“This new analysis confirms that the level of violent crime actually reported to police officers in police stations up and down the country is much higher than it was a decade ago.”
Chris Grayling, Shadow Home Secretary, Press Association, 9 March 2010
Cathy Newman checks it out
To see Labour and the Conservatives trade blows on crime figures, you’d be forgiven for thinking that there are lies, damn lies and home office statistics. Last month, the Tories got in a muddle when they claimed violent crime had increased under Labour. Today, they returned to the fray, wheeling out a magisterial House of Commons statistician to back them up. So are they any closer to the truth now?
The Conservatives were using the number of violent crimes recorded by the police. But in 2002-3, a big change to the way in which crime was tallied meant contrasting the figures before and after that date is like comparing apples and pears.
When the new counting rules were brought in, police had to record any incident where the person considered themselves to have been a victim of a violent crime, regardless of the outcome of proceedings. This meant crimes that may not previously have stood up to the police definition of a violent crime started to show up in the figures.
The Home Office estimates that the new rules accounted for an apparent 23 per cent increase in violent crime.
So the Tories asked the House of Commons library statistician to adjust police recorded crime figures for the effect of the 23 per cent increase. In 1998-9, there were 502,778 violent offences recorded by the police in England and Wales. Multiply this by 23 per cent, and you get 618,417 offences. Compare the inflated 1998 figures to today’s, and it would seem that crime has increased by 44 per cent since 1998.
The Tories refused to publish the document in full.
But the government hit back, saying that violent crime in England and Wales had in fact fallen by 41 per cent (half a million fewer victims) since 1997. How so?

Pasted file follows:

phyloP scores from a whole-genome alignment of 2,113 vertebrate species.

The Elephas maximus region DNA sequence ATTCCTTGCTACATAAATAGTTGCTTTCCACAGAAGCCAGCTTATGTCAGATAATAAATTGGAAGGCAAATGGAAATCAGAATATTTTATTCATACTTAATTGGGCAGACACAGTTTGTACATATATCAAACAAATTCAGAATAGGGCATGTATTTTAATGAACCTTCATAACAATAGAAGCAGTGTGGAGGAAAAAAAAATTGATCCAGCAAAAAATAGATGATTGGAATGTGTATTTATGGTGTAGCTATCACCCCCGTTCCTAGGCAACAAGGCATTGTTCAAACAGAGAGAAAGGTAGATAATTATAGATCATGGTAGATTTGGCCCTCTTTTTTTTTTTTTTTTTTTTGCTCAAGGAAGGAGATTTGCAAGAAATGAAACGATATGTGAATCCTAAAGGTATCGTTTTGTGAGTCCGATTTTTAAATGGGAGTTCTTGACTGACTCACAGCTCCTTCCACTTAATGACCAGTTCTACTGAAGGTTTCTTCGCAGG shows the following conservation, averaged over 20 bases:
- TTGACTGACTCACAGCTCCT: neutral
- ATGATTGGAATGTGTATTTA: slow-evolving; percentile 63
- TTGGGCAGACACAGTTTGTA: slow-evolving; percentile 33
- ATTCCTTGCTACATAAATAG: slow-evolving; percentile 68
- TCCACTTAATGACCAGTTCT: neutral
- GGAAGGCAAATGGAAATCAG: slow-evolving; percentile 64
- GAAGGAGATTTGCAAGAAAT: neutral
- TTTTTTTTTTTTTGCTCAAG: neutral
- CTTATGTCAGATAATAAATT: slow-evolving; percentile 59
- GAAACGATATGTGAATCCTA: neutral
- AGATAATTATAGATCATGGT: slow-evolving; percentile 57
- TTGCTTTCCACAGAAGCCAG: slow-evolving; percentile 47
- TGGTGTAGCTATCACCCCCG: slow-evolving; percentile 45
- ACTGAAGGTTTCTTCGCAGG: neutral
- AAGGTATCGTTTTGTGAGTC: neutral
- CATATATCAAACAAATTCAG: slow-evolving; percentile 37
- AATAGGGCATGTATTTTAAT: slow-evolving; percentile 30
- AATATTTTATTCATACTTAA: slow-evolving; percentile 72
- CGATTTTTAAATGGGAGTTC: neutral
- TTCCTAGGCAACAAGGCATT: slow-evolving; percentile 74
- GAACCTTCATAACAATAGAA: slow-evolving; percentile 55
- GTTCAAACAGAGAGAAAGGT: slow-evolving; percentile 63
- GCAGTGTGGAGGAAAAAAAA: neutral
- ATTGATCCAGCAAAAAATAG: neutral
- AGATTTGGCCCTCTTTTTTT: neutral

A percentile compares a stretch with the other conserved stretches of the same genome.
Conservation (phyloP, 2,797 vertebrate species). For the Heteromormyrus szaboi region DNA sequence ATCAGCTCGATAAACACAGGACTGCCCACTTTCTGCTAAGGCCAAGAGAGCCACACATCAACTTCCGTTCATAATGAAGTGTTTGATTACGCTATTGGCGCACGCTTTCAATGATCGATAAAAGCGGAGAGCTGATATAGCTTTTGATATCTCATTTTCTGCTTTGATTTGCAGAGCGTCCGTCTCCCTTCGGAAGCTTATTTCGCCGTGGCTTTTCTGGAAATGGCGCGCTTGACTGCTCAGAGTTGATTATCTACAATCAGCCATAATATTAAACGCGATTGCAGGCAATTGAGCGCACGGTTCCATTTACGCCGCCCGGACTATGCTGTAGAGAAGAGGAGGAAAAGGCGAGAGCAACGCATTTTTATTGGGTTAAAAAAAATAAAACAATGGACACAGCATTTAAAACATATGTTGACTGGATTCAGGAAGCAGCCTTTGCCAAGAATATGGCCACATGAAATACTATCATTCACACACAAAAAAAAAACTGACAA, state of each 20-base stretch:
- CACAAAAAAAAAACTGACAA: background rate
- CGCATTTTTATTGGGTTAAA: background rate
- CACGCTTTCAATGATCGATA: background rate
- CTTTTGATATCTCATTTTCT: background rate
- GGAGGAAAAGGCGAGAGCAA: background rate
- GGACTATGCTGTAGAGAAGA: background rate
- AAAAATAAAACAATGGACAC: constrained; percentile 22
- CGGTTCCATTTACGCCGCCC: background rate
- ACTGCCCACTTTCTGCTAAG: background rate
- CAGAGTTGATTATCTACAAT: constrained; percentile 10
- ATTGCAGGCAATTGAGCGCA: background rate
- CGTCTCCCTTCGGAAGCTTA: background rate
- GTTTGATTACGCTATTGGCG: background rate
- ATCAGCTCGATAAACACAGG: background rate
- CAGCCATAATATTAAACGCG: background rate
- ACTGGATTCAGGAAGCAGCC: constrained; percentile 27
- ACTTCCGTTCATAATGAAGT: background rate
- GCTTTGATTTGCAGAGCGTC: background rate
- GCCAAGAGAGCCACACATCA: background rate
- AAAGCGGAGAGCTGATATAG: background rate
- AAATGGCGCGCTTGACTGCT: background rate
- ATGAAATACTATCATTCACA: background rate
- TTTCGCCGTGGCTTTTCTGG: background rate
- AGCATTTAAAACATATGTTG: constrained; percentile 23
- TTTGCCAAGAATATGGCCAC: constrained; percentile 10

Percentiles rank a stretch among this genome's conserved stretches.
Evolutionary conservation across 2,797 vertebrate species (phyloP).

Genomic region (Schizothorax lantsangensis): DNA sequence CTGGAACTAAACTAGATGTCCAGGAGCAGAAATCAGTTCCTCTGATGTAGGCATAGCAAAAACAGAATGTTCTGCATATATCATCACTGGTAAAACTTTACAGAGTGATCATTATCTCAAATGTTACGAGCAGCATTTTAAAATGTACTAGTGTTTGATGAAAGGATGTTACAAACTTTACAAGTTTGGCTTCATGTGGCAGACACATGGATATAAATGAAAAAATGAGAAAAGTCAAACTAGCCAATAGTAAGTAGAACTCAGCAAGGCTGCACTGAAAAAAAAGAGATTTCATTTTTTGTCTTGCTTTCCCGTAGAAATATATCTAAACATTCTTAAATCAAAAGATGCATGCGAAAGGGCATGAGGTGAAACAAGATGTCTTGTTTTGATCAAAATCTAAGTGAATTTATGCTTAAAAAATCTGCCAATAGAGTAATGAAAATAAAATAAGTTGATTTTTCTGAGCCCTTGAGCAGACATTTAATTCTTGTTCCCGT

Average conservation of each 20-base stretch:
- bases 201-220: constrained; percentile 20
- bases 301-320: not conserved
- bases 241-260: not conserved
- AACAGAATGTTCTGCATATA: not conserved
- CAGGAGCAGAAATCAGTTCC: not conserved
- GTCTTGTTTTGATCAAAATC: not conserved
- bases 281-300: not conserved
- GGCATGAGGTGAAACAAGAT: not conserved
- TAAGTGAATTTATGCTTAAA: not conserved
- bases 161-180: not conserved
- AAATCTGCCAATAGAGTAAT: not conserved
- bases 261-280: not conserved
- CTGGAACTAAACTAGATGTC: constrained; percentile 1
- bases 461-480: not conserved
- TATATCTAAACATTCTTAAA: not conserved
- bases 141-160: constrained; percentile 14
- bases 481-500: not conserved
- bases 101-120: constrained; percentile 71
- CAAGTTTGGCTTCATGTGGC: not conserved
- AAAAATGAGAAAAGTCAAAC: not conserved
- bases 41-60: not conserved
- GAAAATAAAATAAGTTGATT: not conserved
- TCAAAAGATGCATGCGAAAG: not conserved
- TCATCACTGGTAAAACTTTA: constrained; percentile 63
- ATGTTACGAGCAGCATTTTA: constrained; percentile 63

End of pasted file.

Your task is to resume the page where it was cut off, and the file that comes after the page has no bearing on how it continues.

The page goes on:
As it has done in the past, the government is using a different series of crime figures – the British Crime Survey.
The BCS has been around for nearly 30 years, and asks people whether they have been a victim of crime in the past year. So it’s based on what people say about crime when they’re surveyed, as opposed to incidents that are actually reported to the police. We’ve looked at the differences between this and police recorded crime several times, see here or here for more explanation.
The Home Office says the BCS better indicates long-term trends because it isn’t affected by changing levels of reporting to the police.
This doesn’t mean it’s perfect. The Conservatives pointed out that there are a number of exclusions from the BCS, including murder and (until the as-yet-unpublished 2009 research) crimes experienced by under-16s.
So who’s right – Labour or the Conservatives?
Cathy Newman’s verdict
Because the Tories are quoting from recorded crime figures and Labour are using the British Crime Survey, they’re both coming up with different snapshots that suit their own political agendas. There’s no doubt the Conservatives gaffed originally when they failed to take into consideration the new counting rules, so today’s figures are a definite improvement. But the statistics watchdog boss Sir Michael Scholar hasn’t finished with the Tories yet. He warned the shadow home secretary yesterday that the “selective quotation” of one series of crime statistics without the other “could prove misleading”. But that’s unlikely to stop either party spinning the figures as polling day approaches.
Update 1: Home Secretary Alan Johnson told Cathy Newman: “As the UK Statistics Authority has made clear, the British Crime Survey is the most reliable way by which crime is recorded. That clearly shows a 36 per cent reduction in crime and 41 per cent reduction in violent crime since 1997.
“Chris Grayling has been trying to mislead the public about crime stats but has been caught and reprimanded. It is vital that the Conservatives are not allowed to continue to mislead the public about this.”
Update 2: This House of Commons briefing paper, Trends in crime since 1997, was also released on 9 March. Was this where the Tories got their figures from? Although the paper contains a graph (last page) and some information on adjusted reported crime rates, it certainly didn’t seem to have enough to back up their claims.
However, a Conservative spokesperson said this was not the mystery document. The party were given data separately on crime rates since 1998 rather than 1997, as 1997 data contained six-months worth of crime rates under the last Conservative government.